Many seem to think that they’re done something great for the environment by burning wood or some other type of biomass. Aside from the particulate pollution that it creates and the potentially hazardous ash, the act of burning wood, it is said, simply releases the CO2 back into the air that the tree had absorbed during its life. It is also claimed that if another tree is planted to replace the one that was cut down for fuel, the carbon is re-absorbed and the whole thing results in no net increase in CO2. Furthermore, it is stated that the carbon would simply return to the atmosphere when the tree dies anyway, because it would decay, producing carbon dioxide and methane, which is even more potent a greenhouse gas and which eventually breaks down to CO2.
Sorry, but I just don’t buy it. It’s an overly simplistic way of looking at things.
I’m not entirely against the limited use of wood for things like pizza ovens, toasting marshmallows and building fires on cold winter nights, but that’s only because such applications are fairly small in total emissions. It should not be used as a primary fuel and is not “carbon neutral” when it is.
First and foremost, burning wood releases carbon in a matter of minutes that took years or decades to sequester. Had the tree been left to grow on its own, this carbon would continue to be sequestered for at least decades more, depending on the type of tree. Even pine trees can live for hundreds of years.
Of course all trees will eventually die, but does this mean the carbon in them is all returned to the atmosphere as carbon dioxide? Absolutely not! The wood itself may take decades more to break down and the process of decomposition may very well not result in a complete release of all carbon into the atmosphere. There are number of processes that prevent this from happening. Acidic soil, such as that found in pine forests can inhibit complete decay. Accumulation of soils and biomass can eventually compress the material into the subsoil. Eventually, much of the material reaches the state of humus, where it is stable and does not break down any further.
This same process can apply to the leaves or needles shed by the tree. Once a tree has reached full growth, it may not absorb much more carbon dioxide into its wood, but it continues to absorb carbon dioxide to produce leave. As leaves die and fall off, much of that carbon will return to the atmosphere as CO2, but not all of it. Layers and layers of leaves build up on forest floors, where an entire strata of biological material accumulates. Much of this will be reduced to carbon rich humus and will not decay further.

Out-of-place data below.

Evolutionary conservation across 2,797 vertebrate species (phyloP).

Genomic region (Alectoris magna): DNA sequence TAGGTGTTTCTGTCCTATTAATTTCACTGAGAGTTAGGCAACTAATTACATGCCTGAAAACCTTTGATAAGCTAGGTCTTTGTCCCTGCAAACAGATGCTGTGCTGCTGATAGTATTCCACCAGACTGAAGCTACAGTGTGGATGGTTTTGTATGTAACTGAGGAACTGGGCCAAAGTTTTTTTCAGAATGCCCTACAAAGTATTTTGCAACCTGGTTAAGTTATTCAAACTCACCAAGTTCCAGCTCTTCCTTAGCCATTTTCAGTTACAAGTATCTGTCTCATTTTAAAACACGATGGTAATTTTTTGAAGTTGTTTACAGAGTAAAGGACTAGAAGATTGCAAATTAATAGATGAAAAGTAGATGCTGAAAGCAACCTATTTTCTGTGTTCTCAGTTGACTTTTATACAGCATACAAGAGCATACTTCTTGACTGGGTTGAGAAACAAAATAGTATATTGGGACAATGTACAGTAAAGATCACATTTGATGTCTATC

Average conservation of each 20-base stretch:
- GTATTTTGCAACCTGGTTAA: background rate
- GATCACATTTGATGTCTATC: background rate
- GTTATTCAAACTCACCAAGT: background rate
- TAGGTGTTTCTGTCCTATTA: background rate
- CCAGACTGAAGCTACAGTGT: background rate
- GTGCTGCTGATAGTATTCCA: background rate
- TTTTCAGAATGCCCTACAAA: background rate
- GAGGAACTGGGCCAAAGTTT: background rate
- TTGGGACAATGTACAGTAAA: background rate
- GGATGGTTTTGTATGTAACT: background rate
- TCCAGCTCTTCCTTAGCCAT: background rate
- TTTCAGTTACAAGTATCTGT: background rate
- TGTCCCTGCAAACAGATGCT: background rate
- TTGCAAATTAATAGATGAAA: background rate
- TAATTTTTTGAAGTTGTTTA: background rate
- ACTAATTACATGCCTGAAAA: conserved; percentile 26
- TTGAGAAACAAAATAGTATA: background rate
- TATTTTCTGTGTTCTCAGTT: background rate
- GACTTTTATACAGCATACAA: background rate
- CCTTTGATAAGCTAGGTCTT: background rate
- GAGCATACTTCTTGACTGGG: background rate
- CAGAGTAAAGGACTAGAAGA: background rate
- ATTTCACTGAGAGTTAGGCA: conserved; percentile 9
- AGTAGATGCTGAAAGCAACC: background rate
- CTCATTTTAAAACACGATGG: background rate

Even if a tree is cut down, it does not mean it will release the carbon it has accumulated back into the atmosphere. When wood is logged, it goes into any number of products, some durable, such as houses or pianos and others non-durable such as paper or pallets. If the wood is used to build a house, it may continue to exist in a stable form for centuries. Non-durable goods might seem to be the end of the road, but they’re not.
It is a popular misconception that trash in landfills decays. In fact, it only does to a relatively small degree. Garbage will decay, releasing CO2 and methane when it is first placed in a landfill, but as it is compressed and isolated from the environment, the process slows to a crawl. This is why old, capped, landfills produce less and less biogas as time goes on. Indeed, landfills are huge carbon sinks. Wood or paper can easily remain for decades, relatively undecayed. The process of compression and isolation is akin to the processes that produce fossil fuels and can result in the carbon being retained for thousands of years or more.
Even if trees were to break down completely and return the carbon dioxide to the atmosphere, this does not mean that the same applies to an entire forest. If a forest is allowed to grow without being cut down for fuel, trees will die and decay while others will grow in their place. A state of equilibrium is reached, where even if the net additional carbon dioxide absorbed is small, the amount sequestered is still enormous. However, if the trees are logged and burned, even if they are replanted, the forest never reaches the point where it is a stable sink for carbon dioxide.
Therefore, even with tree farm wood, the wood is being grown in a manner that displaces a potential carbon sink and uses wood that could otherwise go into a durable product. This is far from being carbon neutral.
Finally, it’s worth noting that wood is a critical material for building and producing numerous products. Huge areas are used for conventional logging or tree farming as is. Using wood for fuel only increases the need for producing wood for such needs. Adding the need for fuel only increases the impact and reduces the amount of naturally growing trees for us all to enjoy.
This entry was posted on Saturday, June 26th, 2010 at 8:26 pm and is filed under Bad Science. You can follow any responses to this entry through the RSS 2.0 feed. You can leave a response, or trackback from your own site.
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